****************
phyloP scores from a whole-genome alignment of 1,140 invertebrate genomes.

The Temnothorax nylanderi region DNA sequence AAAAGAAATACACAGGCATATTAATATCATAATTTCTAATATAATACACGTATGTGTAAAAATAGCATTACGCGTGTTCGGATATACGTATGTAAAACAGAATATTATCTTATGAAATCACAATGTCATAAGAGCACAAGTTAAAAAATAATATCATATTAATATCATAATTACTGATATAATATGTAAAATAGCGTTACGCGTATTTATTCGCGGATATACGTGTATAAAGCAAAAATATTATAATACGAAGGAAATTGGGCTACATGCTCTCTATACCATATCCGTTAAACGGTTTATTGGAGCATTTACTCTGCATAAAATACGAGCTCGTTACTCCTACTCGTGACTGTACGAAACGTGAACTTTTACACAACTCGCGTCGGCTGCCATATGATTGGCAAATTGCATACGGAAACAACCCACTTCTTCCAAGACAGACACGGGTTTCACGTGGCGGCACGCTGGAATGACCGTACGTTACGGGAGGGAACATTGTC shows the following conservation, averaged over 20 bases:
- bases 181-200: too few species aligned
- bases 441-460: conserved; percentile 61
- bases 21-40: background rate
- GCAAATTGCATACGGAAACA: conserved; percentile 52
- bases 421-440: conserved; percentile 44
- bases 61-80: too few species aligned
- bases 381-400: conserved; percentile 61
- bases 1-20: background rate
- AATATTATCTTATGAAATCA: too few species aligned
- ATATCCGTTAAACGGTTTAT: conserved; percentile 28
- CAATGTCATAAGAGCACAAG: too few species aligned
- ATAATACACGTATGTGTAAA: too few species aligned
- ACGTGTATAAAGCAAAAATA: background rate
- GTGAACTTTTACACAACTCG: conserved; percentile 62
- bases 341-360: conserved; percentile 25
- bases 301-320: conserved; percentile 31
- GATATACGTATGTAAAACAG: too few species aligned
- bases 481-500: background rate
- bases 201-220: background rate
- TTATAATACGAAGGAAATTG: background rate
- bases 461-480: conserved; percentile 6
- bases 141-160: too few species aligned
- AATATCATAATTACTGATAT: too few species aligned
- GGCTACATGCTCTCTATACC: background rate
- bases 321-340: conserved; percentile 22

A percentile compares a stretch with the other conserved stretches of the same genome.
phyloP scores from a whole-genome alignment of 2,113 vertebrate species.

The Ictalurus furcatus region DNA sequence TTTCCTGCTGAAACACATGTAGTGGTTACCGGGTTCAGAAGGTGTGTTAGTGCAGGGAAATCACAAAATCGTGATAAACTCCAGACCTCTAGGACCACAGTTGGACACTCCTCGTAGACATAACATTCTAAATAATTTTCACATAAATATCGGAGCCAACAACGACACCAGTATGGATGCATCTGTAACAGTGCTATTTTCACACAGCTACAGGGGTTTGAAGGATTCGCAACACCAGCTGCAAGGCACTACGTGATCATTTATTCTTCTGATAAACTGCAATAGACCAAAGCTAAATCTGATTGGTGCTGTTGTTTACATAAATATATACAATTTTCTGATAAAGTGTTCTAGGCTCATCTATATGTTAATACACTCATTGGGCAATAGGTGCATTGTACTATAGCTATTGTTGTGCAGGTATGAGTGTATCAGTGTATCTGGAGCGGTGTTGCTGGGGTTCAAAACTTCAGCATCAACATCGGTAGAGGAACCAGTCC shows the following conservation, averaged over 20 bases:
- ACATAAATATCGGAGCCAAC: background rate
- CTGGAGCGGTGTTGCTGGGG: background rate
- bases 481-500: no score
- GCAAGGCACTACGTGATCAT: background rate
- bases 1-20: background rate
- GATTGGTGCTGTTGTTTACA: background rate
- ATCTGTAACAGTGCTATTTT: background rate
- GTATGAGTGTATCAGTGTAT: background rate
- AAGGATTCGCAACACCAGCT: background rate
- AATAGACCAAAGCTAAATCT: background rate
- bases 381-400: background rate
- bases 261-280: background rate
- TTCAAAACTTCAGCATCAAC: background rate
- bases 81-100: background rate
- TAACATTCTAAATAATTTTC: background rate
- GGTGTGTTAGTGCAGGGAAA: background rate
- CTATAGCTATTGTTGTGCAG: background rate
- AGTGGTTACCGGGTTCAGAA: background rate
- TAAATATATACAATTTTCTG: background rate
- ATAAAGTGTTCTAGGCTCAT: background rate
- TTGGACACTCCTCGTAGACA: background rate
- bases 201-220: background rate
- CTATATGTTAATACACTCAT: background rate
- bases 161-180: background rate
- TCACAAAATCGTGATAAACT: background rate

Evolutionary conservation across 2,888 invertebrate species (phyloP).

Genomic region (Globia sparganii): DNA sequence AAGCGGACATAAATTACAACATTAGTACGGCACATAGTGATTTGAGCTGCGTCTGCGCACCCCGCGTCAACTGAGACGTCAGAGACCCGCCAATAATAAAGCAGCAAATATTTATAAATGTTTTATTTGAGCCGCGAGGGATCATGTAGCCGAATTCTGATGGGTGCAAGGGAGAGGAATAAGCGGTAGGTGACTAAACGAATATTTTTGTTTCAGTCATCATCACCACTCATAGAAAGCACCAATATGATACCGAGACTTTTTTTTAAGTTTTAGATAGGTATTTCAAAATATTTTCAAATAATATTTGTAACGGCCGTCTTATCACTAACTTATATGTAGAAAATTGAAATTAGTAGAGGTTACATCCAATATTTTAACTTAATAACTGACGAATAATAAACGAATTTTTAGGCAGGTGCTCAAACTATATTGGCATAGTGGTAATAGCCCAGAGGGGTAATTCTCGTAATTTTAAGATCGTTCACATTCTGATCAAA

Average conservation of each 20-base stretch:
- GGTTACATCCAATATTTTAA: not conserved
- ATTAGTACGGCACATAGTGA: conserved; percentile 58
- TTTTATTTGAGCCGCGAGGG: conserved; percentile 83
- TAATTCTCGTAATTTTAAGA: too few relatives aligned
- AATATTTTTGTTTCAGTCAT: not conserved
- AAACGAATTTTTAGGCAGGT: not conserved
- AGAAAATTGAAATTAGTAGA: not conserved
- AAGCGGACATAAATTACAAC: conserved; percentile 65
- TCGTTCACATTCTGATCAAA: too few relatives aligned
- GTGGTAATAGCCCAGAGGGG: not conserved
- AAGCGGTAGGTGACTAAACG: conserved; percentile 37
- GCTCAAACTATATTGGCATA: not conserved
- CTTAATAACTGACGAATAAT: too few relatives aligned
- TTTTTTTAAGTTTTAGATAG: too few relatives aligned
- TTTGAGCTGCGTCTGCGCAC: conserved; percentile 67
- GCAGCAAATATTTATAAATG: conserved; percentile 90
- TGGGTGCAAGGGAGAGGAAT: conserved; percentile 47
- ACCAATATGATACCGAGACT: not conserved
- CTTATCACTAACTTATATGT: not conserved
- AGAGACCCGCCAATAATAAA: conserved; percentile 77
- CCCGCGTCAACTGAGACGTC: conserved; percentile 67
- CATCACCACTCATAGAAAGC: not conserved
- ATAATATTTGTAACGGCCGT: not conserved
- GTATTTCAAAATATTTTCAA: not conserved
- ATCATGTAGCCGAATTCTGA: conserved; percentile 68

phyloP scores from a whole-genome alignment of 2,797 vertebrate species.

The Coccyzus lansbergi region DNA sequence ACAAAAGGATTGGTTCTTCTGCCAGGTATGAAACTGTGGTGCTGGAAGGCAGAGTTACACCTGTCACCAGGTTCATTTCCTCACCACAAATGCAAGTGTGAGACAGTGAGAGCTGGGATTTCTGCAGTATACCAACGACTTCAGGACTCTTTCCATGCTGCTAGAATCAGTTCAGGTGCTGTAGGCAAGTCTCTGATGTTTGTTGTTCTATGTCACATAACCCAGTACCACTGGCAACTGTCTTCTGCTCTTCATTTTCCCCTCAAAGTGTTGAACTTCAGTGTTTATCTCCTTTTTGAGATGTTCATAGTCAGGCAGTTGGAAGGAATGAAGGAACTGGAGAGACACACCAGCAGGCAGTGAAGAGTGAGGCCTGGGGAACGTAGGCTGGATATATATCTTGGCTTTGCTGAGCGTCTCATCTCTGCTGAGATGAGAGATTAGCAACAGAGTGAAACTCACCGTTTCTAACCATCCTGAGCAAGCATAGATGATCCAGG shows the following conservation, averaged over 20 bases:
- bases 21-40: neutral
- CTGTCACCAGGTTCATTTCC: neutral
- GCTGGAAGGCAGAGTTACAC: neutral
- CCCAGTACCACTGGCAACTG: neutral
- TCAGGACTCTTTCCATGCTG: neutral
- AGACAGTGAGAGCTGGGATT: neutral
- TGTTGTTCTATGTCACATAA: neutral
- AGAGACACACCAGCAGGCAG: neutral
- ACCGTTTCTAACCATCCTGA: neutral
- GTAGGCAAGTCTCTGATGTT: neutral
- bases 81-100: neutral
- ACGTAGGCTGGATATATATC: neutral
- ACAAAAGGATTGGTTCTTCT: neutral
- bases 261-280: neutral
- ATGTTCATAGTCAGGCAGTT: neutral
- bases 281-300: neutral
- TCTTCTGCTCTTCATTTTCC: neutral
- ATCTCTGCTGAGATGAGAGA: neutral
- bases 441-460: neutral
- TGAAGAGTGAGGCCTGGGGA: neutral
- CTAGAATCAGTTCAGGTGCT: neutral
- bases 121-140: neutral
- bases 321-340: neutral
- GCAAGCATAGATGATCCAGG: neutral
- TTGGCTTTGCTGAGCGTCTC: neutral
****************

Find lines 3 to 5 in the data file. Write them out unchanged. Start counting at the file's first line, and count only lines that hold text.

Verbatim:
- bases 181-200: too few species aligned
- bases 441-460: conserved; percentile 61
- bases 21-40: background rate